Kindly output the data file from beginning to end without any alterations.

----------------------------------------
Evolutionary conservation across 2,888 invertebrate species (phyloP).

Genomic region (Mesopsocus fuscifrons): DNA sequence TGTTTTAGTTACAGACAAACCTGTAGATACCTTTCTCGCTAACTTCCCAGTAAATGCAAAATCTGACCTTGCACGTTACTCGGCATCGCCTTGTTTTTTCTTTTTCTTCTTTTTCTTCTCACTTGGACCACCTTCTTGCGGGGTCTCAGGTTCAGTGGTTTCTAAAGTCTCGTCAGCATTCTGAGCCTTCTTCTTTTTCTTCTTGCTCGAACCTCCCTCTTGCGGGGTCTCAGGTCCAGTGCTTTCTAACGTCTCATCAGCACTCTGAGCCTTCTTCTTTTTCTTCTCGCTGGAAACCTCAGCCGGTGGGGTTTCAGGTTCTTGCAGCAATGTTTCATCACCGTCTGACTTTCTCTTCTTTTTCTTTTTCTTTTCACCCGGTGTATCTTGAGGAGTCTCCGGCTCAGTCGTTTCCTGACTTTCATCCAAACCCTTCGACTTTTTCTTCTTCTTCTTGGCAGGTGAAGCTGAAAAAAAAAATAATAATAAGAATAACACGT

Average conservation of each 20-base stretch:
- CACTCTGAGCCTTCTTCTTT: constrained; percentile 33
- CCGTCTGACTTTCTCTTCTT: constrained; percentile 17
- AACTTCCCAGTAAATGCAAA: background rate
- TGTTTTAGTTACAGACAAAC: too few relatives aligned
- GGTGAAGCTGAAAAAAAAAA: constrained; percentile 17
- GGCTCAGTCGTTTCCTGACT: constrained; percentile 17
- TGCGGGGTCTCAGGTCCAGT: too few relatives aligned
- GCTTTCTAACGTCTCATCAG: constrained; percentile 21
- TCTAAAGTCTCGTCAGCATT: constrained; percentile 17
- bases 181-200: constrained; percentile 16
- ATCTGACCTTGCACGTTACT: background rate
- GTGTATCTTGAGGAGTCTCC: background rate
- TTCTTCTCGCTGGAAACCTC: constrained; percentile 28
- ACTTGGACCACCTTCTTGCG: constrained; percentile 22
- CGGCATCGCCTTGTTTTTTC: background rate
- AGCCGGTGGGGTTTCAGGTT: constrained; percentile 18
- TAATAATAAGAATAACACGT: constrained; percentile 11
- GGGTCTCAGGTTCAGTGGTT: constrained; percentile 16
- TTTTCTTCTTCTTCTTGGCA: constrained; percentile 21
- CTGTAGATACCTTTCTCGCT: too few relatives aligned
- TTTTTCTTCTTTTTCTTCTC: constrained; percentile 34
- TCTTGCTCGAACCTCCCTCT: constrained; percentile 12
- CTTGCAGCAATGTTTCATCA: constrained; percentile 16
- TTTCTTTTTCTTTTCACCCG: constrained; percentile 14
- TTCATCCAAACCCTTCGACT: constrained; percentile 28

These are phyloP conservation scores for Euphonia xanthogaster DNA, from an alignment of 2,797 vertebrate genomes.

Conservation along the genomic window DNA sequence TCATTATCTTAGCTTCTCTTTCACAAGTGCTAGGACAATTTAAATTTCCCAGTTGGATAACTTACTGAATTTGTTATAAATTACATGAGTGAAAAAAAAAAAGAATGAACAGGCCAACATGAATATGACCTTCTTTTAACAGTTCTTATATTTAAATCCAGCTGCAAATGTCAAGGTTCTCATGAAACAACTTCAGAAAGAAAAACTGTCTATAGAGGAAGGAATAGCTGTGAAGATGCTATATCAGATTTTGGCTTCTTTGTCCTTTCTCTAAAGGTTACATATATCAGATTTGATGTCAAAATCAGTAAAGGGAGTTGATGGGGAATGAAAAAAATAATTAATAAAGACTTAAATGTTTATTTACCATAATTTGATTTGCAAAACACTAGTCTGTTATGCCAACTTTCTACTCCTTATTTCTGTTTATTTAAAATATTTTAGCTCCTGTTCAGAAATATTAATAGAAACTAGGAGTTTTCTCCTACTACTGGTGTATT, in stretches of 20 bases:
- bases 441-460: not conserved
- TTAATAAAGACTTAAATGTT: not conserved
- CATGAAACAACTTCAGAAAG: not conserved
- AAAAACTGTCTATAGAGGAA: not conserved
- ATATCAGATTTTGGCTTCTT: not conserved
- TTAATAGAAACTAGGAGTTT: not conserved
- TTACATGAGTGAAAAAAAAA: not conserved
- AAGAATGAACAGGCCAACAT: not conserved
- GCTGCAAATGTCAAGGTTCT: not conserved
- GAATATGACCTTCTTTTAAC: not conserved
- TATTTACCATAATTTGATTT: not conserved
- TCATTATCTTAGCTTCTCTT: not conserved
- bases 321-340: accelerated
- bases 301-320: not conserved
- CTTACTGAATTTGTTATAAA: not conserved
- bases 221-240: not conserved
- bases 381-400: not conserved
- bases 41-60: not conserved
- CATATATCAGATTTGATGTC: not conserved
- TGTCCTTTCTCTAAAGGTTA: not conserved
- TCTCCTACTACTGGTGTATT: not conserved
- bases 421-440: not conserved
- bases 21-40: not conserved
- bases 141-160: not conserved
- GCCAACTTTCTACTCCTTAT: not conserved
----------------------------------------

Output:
Evolutionary conservation across 2,888 invertebrate species (phyloP).

Genomic region (Mesopsocus fuscifrons): DNA sequence TGTTTTAGTTACAGACAAACCTGTAGATACCTTTCTCGCTAACTTCCCAGTAAATGCAAAATCTGACCTTGCACGTTACTCGGCATCGCCTTGTTTTTTCTTTTTCTTCTTTTTCTTCTCACTTGGACCACCTTCTTGCGGGGTCTCAGGTTCAGTGGTTTCTAAAGTCTCGTCAGCATTCTGAGCCTTCTTCTTTTTCTTCTTGCTCGAACCTCCCTCTTGCGGGGTCTCAGGTCCAGTGCTTTCTAACGTCTCATCAGCACTCTGAGCCTTCTTCTTTTTCTTCTCGCTGGAAACCTCAGCCGGTGGGGTTTCAGGTTCTTGCAGCAATGTTTCATCACCGTCTGACTTTCTCTTCTTTTTCTTTTTCTTTTCACCCGGTGTATCTTGAGGAGTCTCCGGCTCAGTCGTTTCCTGACTTTCATCCAAACCCTTCGACTTTTTCTTCTTCTTCTTGGCAGGTGAAGCTGAAAAAAAAAATAATAATAAGAATAACACGT

Average conservation of each 20-base stretch:
- CACTCTGAGCCTTCTTCTTT: constrained; percentile 33
- CCGTCTGACTTTCTCTTCTT: constrained; percentile 17
- AACTTCCCAGTAAATGCAAA: background rate
- TGTTTTAGTTACAGACAAAC: too few relatives aligned
- GGTGAAGCTGAAAAAAAAAA: constrained; percentile 17
- GGCTCAGTCGTTTCCTGACT: constrained; percentile 17
- TGCGGGGTCTCAGGTCCAGT: too few relatives aligned
- GCTTTCTAACGTCTCATCAG: constrained; percentile 21
- TCTAAAGTCTCGTCAGCATT: constrained; percentile 17
- bases 181-200: constrained; percentile 16
- ATCTGACCTTGCACGTTACT: background rate
- GTGTATCTTGAGGAGTCTCC: background rate
- TTCTTCTCGCTGGAAACCTC: constrained; percentile 28
- ACTTGGACCACCTTCTTGCG: constrained; percentile 22
- CGGCATCGCCTTGTTTTTTC: background rate
- AGCCGGTGGGGTTTCAGGTT: constrained; percentile 18
- TAATAATAAGAATAACACGT: constrained; percentile 11
- GGGTCTCAGGTTCAGTGGTT: constrained; percentile 16
- TTTTCTTCTTCTTCTTGGCA: constrained; percentile 21
- CTGTAGATACCTTTCTCGCT: too few relatives aligned
- TTTTTCTTCTTTTTCTTCTC: constrained; percentile 34
- TCTTGCTCGAACCTCCCTCT: constrained; percentile 12
- CTTGCAGCAATGTTTCATCA: constrained; percentile 16
- TTTCTTTTTCTTTTCACCCG: constrained; percentile 14
- TTCATCCAAACCCTTCGACT: constrained; percentile 28

These are phyloP conservation scores for Euphonia xanthogaster DNA, from an alignment of 2,797 vertebrate genomes.

Conservation along the genomic window DNA sequence TCATTATCTTAGCTTCTCTTTCACAAGTGCTAGGACAATTTAAATTTCCCAGTTGGATAACTTACTGAATTTGTTATAAATTACATGAGTGAAAAAAAAAAAGAATGAACAGGCCAACATGAATATGACCTTCTTTTAACAGTTCTTATATTTAAATCCAGCTGCAAATGTCAAGGTTCTCATGAAACAACTTCAGAAAGAAAAACTGTCTATAGAGGAAGGAATAGCTGTGAAGATGCTATATCAGATTTTGGCTTCTTTGTCCTTTCTCTAAAGGTTACATATATCAGATTTGATGTCAAAATCAGTAAAGGGAGTTGATGGGGAATGAAAAAAATAATTAATAAAGACTTAAATGTTTATTTACCATAATTTGATTTGCAAAACACTAGTCTGTTATGCCAACTTTCTACTCCTTATTTCTGTTTATTTAAAATATTTTAGCTCCTGTTCAGAAATATTAATAGAAACTAGGAGTTTTCTCCTACTACTGGTGTATT, in stretches of 20 bases:
- bases 441-460: not conserved
- TTAATAAAGACTTAAATGTT: not conserved
- CATGAAACAACTTCAGAAAG: not conserved
- AAAAACTGTCTATAGAGGAA: not conserved
- ATATCAGATTTTGGCTTCTT: not conserved
- TTAATAGAAACTAGGAGTTT: not conserved
- TTACATGAGTGAAAAAAAAA: not conserved
- AAGAATGAACAGGCCAACAT: not conserved
- GCTGCAAATGTCAAGGTTCT: not conserved
- GAATATGACCTTCTTTTAAC: not conserved
- TATTTACCATAATTTGATTT: not conserved
- TCATTATCTTAGCTTCTCTT: not conserved
- bases 321-340: accelerated
- bases 301-320: not conserved
- CTTACTGAATTTGTTATAAA: not conserved
- bases 221-240: not conserved
- bases 381-400: not conserved
- bases 41-60: not conserved
- CATATATCAGATTTGATGTC: not conserved
- TGTCCTTTCTCTAAAGGTTA: not conserved
- TCTCCTACTACTGGTGTATT: not conserved
- bases 421-440: not conserved
- bases 21-40: not conserved
- bases 141-160: not conserved
- GCCAACTTTCTACTCCTTAT: not conserved